With around 85%-95% of prize money going to players from most orgs, and 44% of the prize money at TI going to the first place team (if prize allocation stays the same from TI8), each player and coach would earn around $2 million for winning TI9 at the current prize pool amount. It is absolutely life changing for the team that wins TI. It is so life changing that every team and every player will do everything they can to get to that point. With so much money on the line, that means that no player is safe from being kicked. Teams will do whatever they can to try to find a miracle winning formula, rather than persevering or growing as a team.
We’ve seen multiple instances — our team included — of dropping hard-earned DPC points to make changes that teams hope will work. Players would rather risk finding a better formula to do well at TI, even if it means dropping points and not going altogether. With so much money on the line, you can’t blame them.
Take J.Storm this year. We made it to the first three majors, placed 9–12th twice, and placed top 8 at the DreamLeague Major. These majors are bloodbaths against the best teams in the world. We collectively made a total of $70,000 from a total $6.5 million in the DPC, or just over 1% of the prize money during the circuit. Split that seven ways for ease of conversation, the players, coach, and org made $10,000 each. There are a lot of teams out there that weren’t even that fortunate. $10,000 for each player from a total of ~$37 million and that’s for a team that made and didn’t finish last at three majors.
Until the prize money for players that aren’t in the top 4–6 teams in the world is livable, we can’t expect teams to stick together.
I want to talk about the largest driver of money for orgs in the entire ecosystem — sponsors — and what allows us to pay our players.
After hundreds of conversations with potential sponsors, the top brands willing to spend money want some mix of the following:
- Teams that win
- Quality content
- Growth of the game
If we go down the list, we can start with sponsors wanting to be associated with teams that win. To win, you need the best players. To get the best players, you need to pay them like they’re the best players. To pay them, you need sponsorship money. See where I’m going with this one?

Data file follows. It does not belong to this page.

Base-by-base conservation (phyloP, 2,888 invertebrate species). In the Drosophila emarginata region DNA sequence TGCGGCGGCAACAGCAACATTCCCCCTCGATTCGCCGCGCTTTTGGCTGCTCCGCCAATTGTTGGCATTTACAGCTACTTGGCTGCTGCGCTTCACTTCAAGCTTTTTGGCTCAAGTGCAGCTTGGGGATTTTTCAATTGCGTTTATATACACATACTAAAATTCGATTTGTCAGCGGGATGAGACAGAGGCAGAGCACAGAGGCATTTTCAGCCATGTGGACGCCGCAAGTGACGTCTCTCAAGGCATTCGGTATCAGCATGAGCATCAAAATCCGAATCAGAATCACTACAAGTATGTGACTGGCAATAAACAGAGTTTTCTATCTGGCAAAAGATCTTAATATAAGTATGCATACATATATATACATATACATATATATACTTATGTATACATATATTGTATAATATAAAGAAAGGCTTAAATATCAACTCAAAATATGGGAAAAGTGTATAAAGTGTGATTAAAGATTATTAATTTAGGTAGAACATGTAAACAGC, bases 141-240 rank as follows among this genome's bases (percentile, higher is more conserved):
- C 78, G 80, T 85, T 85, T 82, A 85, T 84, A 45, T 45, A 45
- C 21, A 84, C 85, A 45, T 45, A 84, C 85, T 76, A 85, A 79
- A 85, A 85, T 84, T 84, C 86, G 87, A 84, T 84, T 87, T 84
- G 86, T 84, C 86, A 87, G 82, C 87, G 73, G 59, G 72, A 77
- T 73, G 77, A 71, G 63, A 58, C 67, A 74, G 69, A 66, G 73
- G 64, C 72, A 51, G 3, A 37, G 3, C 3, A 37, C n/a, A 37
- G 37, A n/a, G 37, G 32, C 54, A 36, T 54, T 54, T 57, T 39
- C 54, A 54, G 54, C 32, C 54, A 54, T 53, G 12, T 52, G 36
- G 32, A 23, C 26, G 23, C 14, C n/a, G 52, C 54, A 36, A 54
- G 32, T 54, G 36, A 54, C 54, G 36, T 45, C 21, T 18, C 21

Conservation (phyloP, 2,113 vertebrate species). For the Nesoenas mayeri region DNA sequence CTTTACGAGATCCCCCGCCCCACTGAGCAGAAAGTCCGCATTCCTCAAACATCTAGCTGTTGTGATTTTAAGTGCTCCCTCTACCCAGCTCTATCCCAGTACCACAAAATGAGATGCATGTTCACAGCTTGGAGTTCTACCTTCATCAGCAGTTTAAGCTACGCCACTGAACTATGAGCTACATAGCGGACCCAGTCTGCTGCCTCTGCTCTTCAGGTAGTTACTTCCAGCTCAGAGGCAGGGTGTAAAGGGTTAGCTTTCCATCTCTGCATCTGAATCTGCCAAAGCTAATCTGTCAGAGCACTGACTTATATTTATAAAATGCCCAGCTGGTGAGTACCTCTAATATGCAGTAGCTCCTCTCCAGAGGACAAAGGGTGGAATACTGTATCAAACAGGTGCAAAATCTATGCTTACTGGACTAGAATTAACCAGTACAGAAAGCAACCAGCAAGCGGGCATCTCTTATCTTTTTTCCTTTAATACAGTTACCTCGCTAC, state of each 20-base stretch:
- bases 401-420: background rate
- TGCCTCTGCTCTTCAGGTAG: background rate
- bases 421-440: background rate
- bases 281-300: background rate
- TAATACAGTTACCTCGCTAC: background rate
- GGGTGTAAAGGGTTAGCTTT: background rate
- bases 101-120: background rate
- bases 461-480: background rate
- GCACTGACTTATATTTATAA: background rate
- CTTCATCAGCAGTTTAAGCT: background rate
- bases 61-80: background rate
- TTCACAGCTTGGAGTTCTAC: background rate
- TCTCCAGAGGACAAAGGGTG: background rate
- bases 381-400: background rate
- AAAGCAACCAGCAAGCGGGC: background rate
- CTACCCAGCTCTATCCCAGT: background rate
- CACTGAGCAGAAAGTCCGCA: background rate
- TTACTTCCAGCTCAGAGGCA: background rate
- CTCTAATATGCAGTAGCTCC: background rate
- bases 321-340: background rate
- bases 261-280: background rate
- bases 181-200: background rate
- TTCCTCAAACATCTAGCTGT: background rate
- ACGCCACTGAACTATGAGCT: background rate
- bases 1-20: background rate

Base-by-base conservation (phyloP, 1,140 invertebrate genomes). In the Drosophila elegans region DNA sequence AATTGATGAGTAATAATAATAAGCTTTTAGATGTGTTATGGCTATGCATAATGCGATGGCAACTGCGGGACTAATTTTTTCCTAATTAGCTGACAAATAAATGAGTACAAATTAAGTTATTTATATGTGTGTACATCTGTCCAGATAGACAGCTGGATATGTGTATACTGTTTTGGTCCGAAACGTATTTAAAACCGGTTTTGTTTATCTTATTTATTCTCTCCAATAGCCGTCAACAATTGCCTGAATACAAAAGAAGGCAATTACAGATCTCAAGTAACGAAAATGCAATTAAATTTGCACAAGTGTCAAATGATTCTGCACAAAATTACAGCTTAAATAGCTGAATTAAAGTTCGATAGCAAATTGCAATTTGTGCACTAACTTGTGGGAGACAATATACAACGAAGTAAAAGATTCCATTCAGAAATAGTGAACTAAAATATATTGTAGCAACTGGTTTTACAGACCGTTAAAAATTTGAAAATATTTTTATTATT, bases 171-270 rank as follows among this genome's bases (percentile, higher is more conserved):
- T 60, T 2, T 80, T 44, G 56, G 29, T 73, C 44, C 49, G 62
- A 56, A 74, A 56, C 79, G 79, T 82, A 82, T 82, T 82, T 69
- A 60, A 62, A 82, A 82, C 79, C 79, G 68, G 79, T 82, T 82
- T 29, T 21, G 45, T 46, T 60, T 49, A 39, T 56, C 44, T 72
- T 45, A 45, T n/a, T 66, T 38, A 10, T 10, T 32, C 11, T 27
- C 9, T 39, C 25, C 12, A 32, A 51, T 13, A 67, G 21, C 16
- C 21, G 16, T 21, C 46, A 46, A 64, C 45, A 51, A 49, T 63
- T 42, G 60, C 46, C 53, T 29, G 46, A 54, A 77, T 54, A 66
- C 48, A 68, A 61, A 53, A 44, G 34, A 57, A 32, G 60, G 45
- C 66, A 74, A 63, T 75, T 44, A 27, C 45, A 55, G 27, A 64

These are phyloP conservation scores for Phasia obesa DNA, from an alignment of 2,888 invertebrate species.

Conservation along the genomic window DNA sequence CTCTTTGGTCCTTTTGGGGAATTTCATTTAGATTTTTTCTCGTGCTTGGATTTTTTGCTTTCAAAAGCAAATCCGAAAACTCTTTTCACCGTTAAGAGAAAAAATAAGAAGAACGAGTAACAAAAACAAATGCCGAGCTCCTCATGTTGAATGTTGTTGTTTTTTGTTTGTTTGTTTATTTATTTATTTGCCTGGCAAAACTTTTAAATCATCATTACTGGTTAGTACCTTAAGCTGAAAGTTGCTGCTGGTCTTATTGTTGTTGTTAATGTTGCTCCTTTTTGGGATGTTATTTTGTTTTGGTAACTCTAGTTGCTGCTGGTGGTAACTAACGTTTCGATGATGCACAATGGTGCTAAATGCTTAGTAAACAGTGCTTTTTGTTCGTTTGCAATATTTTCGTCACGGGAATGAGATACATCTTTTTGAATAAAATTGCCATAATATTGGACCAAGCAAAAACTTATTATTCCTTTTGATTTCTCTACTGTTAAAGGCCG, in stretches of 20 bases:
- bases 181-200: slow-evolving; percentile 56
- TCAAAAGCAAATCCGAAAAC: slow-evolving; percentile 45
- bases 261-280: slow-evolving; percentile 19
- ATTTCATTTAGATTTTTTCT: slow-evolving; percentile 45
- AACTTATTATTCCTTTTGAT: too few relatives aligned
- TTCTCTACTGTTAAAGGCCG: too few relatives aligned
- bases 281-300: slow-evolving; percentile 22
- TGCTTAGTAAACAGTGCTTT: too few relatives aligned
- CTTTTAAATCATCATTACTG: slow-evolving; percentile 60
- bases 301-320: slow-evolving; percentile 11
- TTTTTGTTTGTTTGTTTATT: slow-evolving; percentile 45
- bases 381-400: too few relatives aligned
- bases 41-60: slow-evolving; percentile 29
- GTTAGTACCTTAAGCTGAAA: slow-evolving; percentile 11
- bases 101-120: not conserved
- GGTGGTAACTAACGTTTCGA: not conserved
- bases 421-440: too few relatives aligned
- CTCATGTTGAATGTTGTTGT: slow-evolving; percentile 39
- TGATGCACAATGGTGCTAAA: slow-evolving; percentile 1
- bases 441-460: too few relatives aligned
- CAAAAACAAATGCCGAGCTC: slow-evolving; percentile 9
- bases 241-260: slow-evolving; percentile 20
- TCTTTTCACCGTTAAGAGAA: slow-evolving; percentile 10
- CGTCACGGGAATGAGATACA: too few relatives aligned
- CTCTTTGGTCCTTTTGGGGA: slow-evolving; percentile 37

Eyeballs. This one is particularly tricky for teams, especially in North America at the moment. Sponsors not only want a large amount of viewers watching teams with their branding, content, etc., but they want them in the correct region. There hasn’t been a single DPC event in North America this year. Why would sponsors want to sponsor a team where the times don’t make sense for their region and viewers won’t even be able to watch the team play? Sponsors realize that they may as well wait for TI and either support the team then or see how the team does going in to the next year. They also know what teams will be there, when they will play, who will be watching, etc.
On to content next. I’m not going to spend a ton of time on this, but this is where other games, for the most part, kick our ass. With the continued rise of the influencer, I think this is an area where orgs, players and Valve can do a better job on getting content from players outside of the game. Fans rightly want to know what’s going on with their favorite players and teams.
Growth of the game. Many potential sponsors we’ve spoken to have talked about the stagnation of Dota, where before the autochess spike had been plateauing or declining for months. Before sponsors jump in to a game and commit to one or two year deals, they want to know the publishers are invested in the game and that the game is growing. I think Dota’s at a point where there’s a loyal fan base that’s not going to go away, but it certainly isn’t gaining traction among the multitude of other games coming out. This also doesn’t start on the point of lack of new pro talent coming through regions like NA either. Again, we need to find a reason why kids want to stick with Dota over new games.
One of the other points we hear a lot is the lack of stability in Dota. This has already been touched upon in the race to win TI, but sponsors want to know what they’re paying for and who’s going to be on the team.
With TI9 now over $30m, let’s say there’s $35–36 million to work with over the course of the season in terms of prize money. Here are the goals I set for the DPC:
- Make the scene sustainable for teams and players outside of the top 4–6 teams
- Stabilize the scene in terms of roster stability
How do we get there?
- Establish a clear schedule where teams play a certain min. amount of games